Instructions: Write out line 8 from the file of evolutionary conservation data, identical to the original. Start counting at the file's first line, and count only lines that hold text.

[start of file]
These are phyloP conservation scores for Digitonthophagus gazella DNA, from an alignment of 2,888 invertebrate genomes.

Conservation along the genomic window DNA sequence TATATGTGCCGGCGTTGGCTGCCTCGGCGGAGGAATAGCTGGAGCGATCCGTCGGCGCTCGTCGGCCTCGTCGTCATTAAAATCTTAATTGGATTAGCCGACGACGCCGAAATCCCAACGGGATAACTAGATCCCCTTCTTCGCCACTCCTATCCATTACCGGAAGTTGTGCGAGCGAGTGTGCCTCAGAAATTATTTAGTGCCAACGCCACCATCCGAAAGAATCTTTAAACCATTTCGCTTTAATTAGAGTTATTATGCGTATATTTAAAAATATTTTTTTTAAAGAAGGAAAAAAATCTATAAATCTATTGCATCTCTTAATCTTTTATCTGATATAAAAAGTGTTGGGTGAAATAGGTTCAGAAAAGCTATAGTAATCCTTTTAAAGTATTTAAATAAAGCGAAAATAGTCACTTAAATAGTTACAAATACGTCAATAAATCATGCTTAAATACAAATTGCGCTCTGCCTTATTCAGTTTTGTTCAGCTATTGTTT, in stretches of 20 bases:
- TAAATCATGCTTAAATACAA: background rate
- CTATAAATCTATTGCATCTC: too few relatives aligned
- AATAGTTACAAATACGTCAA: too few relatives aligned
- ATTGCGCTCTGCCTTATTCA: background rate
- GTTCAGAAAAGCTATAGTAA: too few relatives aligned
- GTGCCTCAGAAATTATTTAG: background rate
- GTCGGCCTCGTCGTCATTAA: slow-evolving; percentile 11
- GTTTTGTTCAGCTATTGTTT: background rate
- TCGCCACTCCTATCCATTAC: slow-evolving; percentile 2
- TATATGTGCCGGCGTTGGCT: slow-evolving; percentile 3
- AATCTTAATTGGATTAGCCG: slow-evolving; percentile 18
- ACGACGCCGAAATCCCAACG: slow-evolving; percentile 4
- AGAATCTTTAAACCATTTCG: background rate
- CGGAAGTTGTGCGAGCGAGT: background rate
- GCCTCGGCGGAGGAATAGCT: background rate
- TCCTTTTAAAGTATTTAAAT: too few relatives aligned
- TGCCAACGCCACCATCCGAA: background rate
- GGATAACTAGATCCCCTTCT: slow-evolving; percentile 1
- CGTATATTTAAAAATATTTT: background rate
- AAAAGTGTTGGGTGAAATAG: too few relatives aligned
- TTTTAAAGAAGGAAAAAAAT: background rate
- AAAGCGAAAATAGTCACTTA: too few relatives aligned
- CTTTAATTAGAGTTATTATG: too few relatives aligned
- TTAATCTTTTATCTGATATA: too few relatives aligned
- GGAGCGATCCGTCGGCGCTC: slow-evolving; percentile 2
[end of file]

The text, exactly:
- GTGCCTCAGAAATTATTTAG: background rate